The Panel concluded that in recent times, hostile bidders 'have been able to obtain a tactical advantage to the detriment of the offeree company'. So it's proposing changes that will reduce this and 'redress the balance in favour of the most offeree company.
Perhaps the most significant move would be a crackdown on so-called 'bear hugs', which is where predators state their interest in a company but then wait ages before submitting a bid - while all the time the pressure mounts on the target. Kraft, for example, spent nine whole weeks stalking Cadbury like this. Bidders will now have just four weeks to state their firm intentions (unless they agree otherwise with the target). They'll also have to specify their financing details, to avoid the 'virtual' unfunded bids common in the credit boom.
There are other useful changes being proposed too. Bidders must specify how much they're spending on advisory fees, Deal inducements like break fees will effectively be banned (so the board has more of an incentive to seek out other offers). And although it's ostensibly steering clear of employees' rights, the Panel also wants bidders to have to keep any promises made during the bidding process for at least a year (as Kraft failed miserably to do when it closed the Somerdale plant).
But what's equally interesting are the suggestions the Panel has rejected. Some wanted it to increase the minimum acceptance threshhold from its current level of 50% plus one vote - but it's refused, on the grounds that could mean a majority could still favour of a deal that was rejected. More controversially, it has refused to bow to pressure to limit the influence of short-term, profit-driven investors; which it could have done by (for example) preventing anyone who's bought shares during the process from voting on the outcome.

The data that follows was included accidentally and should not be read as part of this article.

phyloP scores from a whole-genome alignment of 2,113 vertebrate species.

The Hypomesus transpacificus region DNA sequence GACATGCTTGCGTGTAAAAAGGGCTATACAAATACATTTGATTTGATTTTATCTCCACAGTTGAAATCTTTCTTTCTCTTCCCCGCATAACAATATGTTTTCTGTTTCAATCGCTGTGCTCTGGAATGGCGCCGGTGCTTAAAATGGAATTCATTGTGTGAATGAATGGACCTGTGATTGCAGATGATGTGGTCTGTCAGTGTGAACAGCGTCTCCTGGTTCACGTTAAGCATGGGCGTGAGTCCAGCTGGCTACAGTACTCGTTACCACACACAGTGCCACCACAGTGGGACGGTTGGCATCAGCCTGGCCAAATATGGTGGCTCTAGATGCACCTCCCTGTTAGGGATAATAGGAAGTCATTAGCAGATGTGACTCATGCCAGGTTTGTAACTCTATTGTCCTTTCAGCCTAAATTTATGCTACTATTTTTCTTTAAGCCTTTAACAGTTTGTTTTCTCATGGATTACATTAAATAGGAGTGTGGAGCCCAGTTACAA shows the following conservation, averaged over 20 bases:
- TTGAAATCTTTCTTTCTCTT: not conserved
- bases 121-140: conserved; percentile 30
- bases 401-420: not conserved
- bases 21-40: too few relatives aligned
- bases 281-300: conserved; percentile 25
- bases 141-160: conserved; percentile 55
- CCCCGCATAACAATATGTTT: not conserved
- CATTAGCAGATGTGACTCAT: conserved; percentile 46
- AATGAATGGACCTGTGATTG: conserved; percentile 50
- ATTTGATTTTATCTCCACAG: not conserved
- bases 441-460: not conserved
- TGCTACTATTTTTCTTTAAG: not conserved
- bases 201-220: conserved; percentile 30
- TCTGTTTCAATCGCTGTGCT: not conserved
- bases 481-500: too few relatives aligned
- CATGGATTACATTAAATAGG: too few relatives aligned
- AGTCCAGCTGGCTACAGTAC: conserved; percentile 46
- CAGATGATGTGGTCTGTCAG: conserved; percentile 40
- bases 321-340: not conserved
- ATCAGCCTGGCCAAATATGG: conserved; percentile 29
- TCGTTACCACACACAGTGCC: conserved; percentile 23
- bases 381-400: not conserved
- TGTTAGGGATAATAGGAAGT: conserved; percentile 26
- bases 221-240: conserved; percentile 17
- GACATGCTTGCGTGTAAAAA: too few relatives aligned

Any rules that force bidders to be more transparent and straightforward are undoubtedly positive developments, and they will give more power to target companies. But many will feel the Panel hasn't gone far enough. The new rules may have stopped Kraft stalking Cadbury for such a long time, but it wouldn't have prevented the company being sold against the wishes of the board and the staff - not with all those hedge funds involved. And ultimately, if a company's original investors choose to sell up and cash in, what can the Panel realistically do to stop them? So foreign predators may be forced to raise their game a bit in the UK, but they won't be frightened off.